To think they should leave dead kings where they are?

(36 Posts)
Goldmandra Wed 12-Sep-12 22:37:02

and other people who died a long time ago?

How long does someone have to be dead before it's OK to dig them up again?

PatronSaintOfDucks Wed 12-Sep-12 23:40:39

I think it's a matter of how much one's alive compatriots see the issue. Lots of native American tribes (north and south) seriously mind their ancestors, even from a thousand years ago, being dug up and poked in labs and museums. They successfully fought some cases. Most people of European descent, however, don't mind a bit of morbid fascination if the deceased person is not their close relative and is removed from them by a couple hundred years. However, even we in Europe have boundaries - it's ok to put people from a couple of thousand years ago in museum, but somebody who's been in the ground for only a couple of hundred can be respectfully researched, but then must be put back in some tomb.

There is also got to be some kind of international legislation on this.

Goldmandra Thu 13-Sep-12 00:28:08

It's all a bit bizarre really.

I don't even know why it bothered me so much as I couldn't care less what happens to my body when I die as long as long as whoever I leave behind isn't upset by it.

SaggyOldClothCatPuss Thu 13-Sep-12 00:34:08

There are many places, where you dont get to be buried forever. You get a grave when you are newly dead, but after a certain length of time, you get exhumed, and your bones stacked in a charnel house.

TunipTheVegemal Thu 13-Sep-12 06:51:42

PatronSaint - it would be hard to have international legislation when different cultures & religions view it so differently.

Goldmandra Thu 13-Sep-12 08:20:36

I'f forgotten about that Saggy.

Maybe IAMBU to think he's got a right to be left in peace then. Lots of people seem to get dug up for various reasons.

There are lots of guidelines about digging up bodies. My department are 1/4 archaeologists and they do masses of training about being respectful. I think they would work very carefully.

I don't imagine he would mind anyway. Medieval people were mad keen on chopping up dead bodies and burying a bit here, a bit there, digging them up, popping them into reliqueries, burying them again, making pretty patterns with bones ... they didn't have the same ideas about dead bodies that we do. I would put money on that he would think it was respectful to be re-buried properly, rather than minding about being disturbed.

It's like that bit in Hamlet with the gravedigger being all matter-of-fact about how long it takes to decompose a corpse, and when you have to clear out the bones for the next person - people were much more in touch with all of this stuff, and not too fussed about it. Just google 'transi tomb' to see.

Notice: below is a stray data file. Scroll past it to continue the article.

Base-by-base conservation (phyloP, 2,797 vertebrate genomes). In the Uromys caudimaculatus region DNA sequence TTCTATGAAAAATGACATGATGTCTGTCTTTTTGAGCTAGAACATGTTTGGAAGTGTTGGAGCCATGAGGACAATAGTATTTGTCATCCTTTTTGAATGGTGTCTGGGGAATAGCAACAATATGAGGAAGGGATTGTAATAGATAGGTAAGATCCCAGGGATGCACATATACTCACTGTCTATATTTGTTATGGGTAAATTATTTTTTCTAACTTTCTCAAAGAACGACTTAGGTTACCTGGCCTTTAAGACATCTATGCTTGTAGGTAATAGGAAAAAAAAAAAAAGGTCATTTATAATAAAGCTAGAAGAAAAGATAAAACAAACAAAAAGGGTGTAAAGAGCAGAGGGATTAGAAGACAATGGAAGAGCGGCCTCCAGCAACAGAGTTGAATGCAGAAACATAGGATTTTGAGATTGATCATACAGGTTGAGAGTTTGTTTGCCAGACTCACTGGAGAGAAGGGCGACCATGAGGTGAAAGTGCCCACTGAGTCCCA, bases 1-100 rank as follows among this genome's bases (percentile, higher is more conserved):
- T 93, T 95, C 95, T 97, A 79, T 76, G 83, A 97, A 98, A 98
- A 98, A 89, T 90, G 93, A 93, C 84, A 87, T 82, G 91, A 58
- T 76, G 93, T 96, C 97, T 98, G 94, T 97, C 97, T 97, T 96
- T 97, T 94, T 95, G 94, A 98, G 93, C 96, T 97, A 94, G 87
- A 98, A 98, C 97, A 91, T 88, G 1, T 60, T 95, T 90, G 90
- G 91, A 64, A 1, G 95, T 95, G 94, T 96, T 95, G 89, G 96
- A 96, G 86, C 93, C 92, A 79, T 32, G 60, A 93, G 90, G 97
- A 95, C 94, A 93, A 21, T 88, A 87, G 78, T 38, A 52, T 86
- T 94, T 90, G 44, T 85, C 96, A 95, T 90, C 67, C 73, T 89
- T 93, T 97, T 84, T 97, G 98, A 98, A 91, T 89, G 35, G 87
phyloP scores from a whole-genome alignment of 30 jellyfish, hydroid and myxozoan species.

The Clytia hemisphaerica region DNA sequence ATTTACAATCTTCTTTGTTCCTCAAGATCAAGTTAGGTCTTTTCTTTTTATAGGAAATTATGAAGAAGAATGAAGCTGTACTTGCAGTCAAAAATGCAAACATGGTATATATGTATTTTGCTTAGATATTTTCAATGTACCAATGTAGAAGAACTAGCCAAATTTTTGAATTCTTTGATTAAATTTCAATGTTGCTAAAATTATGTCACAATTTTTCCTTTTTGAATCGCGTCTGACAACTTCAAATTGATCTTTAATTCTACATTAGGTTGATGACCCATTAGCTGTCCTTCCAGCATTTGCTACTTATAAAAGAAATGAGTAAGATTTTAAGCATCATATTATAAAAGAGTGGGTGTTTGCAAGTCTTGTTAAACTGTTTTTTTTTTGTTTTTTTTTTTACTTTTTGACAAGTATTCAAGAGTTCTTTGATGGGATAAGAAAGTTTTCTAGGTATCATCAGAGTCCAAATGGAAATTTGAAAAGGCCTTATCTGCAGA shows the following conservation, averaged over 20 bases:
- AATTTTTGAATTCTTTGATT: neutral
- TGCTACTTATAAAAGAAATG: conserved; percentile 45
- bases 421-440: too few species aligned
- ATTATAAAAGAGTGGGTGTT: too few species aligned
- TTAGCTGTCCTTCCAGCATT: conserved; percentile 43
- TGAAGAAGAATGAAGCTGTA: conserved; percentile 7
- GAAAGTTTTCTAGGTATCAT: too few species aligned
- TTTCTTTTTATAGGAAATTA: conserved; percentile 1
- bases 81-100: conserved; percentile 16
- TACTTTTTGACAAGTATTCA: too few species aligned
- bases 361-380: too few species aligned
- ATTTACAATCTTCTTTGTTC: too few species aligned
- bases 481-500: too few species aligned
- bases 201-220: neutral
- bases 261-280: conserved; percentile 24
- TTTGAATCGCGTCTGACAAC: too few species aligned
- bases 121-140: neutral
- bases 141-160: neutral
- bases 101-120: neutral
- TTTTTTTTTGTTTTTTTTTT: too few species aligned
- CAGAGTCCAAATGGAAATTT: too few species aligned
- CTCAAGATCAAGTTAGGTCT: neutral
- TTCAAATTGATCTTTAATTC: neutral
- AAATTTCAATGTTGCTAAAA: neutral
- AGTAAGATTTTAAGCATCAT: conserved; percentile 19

Goldmandra Thu 13-Sep-12 09:00:27

"Medieval people were mad keen on chopping up dead bodies and burying a bit here, a bit there, digging them up, popping them into reliqueries, burying them again, making pretty patterns with bones"

LRD that made me laugh grin

You're right of course, although I may pass on Googling 'transitomb' shock

I lurve my medieval dead people. I am glad it made you laugh. smile

Though, people still do it I guess. A year or two ago DH's church had a relic sent to them so everyone could visit, and you can go and kiss the bones if you feel so inclined. Not my thing at all, but it does go to show that not everyone has the same attitude to death.

The best opening line of a historical novel ever has to be from The Bone Peddler: 'In the crypt of the Abbey Church at Hallowdene the monks were boiling their Bishop...'

WhatYouLookingAt Thu 13-Sep-12 09:04:49

A gross invasion of who's privacy? They are long dead, they don't exist anymore, they don't have any privacy to be invaded. Just a bag of bones.

Goldmandra Thu 13-Sep-12 11:12:19

"A gross invasion of who's privacy?"

I know it sounds bizarre. It was not something I had ever thought about before. It was just an emotion which hit me as I looked down, as if we were all standing round staring at a complete stranger in bed or something.

It wasn't logical at all. He/she was long dead.

Maybe it was because our involvement was driven by curiosity rather than performing a service or ritual we think of as laying to rest.\

We preserve the privacy and dignity of the recent dead. Why not those who have been in the ground a while? How long is long enough?

I would be quite pleased at the thought of someone digging up (what was left of) me in a few hundred years for research, provided there was something interesting enough about me for them to bother!

Doubt I will ever be Queen of England though, so they might not be interested in my relatively unexciting life...

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